In accordance with the present invention, there is provided a method of recognizing damage to a biometric information source comprising the steps of sensing biometric information from a biometric information source to provide sensed data; extracting features from the sensed data, the features indicative of identifiable content of the sensed data; analyzing the features to determine if some features, when grouped, are characteristic of damage to the biometric information source from which biometric information was sensed; and, when some of the features are characteristic of damage to the biometric information source, grouping data relating to the some features and to the indicated damage to form damage data.
According to another aspect of the invention there is provided a storage medium comprising data stored therein and relating to instructions for performing the steps of sensing biometric information from a biometric information source to provide sensed data; extracting features from the sensed data, the features indicative of identifiable content of the sensed data; analyzing the features to determine if some features, when grouped, are characteristic of damage to the biometric information source from which biometric information was sensed; and, when some of the features are characteristic of damage to the biometric information source, grouping data relating to the some features and to the indicated damage to form damage data.
According to yet another aspect of the invention there is provided an apparatus comprising: a suitably programmed processor (111) for performing the steps of:
According to the invention there is provided a method of recognizing damage to a biometric information source comprising the steps of: providing biometric information to a contact imager to generate an electronic representation thereof; characterizing the electronic representation to identify features associated with an injury within the biometric information; when the features associated with an injury correspond to stored features associated with an injury, performing one of identifying and authorizing an individual.
The invention will now be described with reference to the attached drawings in which:
According to the invention temporary or permanent damage to a biometric information source is used as data for authorizing or identifying an individual. Thought the description below refers to fingerprint based biometric authentication systems is also applicable to other biometric identification systems.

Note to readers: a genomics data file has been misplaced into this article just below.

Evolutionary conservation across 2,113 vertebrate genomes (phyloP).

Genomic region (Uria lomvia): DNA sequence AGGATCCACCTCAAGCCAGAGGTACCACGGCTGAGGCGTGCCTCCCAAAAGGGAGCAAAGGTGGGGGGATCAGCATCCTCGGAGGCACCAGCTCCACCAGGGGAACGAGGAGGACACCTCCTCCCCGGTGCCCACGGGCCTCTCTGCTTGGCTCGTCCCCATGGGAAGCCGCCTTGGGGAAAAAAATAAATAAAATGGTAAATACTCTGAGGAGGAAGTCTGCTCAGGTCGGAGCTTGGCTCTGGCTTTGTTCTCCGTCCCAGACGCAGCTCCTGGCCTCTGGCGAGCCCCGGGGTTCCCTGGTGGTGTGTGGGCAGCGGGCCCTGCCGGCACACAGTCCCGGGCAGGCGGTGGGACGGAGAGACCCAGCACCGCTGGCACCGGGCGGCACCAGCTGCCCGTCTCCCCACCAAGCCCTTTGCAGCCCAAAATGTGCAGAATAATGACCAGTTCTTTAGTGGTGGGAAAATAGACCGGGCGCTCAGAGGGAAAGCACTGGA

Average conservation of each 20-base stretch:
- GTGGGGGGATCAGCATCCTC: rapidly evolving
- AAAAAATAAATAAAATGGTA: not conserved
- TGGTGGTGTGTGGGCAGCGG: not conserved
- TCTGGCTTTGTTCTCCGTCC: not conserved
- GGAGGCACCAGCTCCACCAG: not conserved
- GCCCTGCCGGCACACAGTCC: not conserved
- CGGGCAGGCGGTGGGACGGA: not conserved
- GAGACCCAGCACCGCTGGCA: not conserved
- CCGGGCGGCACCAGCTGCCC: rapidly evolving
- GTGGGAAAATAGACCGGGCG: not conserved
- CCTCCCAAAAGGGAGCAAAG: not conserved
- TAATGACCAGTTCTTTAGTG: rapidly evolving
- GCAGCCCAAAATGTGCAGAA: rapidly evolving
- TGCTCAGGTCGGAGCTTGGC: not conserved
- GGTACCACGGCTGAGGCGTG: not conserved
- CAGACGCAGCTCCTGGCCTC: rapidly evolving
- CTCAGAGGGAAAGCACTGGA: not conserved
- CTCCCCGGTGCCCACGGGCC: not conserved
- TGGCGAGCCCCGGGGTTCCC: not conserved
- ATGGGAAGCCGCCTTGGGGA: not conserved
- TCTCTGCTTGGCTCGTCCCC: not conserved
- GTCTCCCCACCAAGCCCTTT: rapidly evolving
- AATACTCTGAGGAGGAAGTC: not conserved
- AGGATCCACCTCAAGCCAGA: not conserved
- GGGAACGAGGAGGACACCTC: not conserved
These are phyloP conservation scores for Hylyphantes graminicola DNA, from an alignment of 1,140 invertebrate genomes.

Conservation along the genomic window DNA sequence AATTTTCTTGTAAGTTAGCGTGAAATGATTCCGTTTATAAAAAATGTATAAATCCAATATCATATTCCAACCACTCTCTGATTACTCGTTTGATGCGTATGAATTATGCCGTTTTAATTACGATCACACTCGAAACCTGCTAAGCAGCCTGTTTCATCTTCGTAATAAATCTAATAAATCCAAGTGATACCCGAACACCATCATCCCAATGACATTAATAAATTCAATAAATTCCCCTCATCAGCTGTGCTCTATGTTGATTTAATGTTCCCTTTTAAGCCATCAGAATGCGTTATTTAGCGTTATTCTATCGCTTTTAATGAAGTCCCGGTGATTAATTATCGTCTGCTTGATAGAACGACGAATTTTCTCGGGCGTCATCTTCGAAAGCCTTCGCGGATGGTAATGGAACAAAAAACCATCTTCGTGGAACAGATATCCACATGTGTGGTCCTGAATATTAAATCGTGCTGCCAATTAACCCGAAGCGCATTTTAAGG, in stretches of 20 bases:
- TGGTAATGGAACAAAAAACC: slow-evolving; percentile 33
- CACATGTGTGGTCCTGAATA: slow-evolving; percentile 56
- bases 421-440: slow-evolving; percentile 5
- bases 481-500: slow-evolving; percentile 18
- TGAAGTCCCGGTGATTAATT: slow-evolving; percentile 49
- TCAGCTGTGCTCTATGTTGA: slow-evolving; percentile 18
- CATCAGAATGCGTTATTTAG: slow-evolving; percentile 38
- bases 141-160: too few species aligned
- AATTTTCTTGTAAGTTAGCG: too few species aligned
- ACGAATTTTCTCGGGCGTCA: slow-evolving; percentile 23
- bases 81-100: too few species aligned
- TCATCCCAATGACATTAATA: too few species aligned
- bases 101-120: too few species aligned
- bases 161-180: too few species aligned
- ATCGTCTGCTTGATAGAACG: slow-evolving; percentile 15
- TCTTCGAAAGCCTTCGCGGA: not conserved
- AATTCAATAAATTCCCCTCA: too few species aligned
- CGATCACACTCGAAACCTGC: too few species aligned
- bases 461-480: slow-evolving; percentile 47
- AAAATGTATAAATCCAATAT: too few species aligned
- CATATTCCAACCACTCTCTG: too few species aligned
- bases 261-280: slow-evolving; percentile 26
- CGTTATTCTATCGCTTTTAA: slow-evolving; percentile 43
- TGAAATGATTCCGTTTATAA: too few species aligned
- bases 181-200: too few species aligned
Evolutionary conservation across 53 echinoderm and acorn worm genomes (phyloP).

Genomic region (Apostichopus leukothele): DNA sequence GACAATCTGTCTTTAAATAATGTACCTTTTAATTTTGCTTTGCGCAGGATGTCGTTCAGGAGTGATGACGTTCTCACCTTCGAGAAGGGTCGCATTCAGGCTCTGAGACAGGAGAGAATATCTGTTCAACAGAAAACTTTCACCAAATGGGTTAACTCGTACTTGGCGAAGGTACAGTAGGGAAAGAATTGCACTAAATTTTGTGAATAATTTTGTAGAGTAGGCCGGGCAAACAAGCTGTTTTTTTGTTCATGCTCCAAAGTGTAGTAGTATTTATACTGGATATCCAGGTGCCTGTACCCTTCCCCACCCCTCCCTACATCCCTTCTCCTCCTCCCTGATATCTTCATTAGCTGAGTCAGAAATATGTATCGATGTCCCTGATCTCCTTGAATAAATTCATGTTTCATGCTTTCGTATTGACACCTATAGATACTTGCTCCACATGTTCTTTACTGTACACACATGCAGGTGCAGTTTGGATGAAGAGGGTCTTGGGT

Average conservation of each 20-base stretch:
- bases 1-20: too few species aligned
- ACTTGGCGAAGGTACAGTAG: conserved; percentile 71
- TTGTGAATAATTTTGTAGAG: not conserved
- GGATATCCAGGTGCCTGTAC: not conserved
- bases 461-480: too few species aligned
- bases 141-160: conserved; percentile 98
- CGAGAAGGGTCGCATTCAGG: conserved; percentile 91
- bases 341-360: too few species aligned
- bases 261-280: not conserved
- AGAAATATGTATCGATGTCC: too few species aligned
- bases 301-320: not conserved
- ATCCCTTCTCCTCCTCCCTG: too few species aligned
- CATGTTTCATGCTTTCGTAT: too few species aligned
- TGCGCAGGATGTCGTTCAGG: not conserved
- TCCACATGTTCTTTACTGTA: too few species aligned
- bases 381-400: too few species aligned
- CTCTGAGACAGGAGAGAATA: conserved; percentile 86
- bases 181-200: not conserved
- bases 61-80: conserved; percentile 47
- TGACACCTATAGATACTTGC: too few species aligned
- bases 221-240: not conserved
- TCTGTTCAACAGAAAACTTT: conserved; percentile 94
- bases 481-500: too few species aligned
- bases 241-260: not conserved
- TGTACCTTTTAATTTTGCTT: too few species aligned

Referring now to
Once preprocessing of the image is completed, processing of the image is performed at 13. In processing, the image is reoriented to result in a common reference frame. For example, the core of the fingerprint is identified and analysed. The core location and orientation are then used to ensure that the fingerprint image is realigned such that the core location and orientation are a predetermined core location and orientation. Of course, once the core location and orientation are known, a transform is created to reorient the image. Alternatively, the transform is only applied to extracted feature data obviating a need to realign the image data. Once the image is within a known frame of reference, feature extraction is performed at 14 to determine for each of a plurality of features data for use in registering the fingerprint image against template data. Thus, for example, feature locations, orientations, and feature types are extracted for a predetermined number of features.
Once the feature data is determined, it is correlated with data within the template at 15 to determine a likelihood of a match. Depending on the determined likelihood, the individual providing the biometric information source to the imager is either identified, authorized, or neither at 16. As is evident to those of skill in the art, image processing is the step during which the most variation in a quality of the biometric identification process is achievable. Thus, the step of processing is adjusted to try to enhance the process by reducing false acceptance and false rejection.
Alternatively, feature data is extracted within a known reference frame relative to a known feature such that it need not be transformed itself. For example each feature location is identified by an angle relative to the core direction and an offset from the core location.
Referring now to
Fingers often show injuries. Typically, these injuries heal and disappear completely. Sometimes, however, when an injury is of a certain type, for example a very deep cut, scarring occurs. Macroscopically, a most probable shape of such a scar resulting from a cut is a line substantially straight across a fingertip in some arbitrary direction. In
The regularity of a typical cut injury on a fingertip and the dimensions of the wound allow a processor characterizing the imaged fingerprint to recognize the wound pattern and identify same as a wound. Whereas prior art fingerprint recognition systems eliminate the features resulting from the cut shown in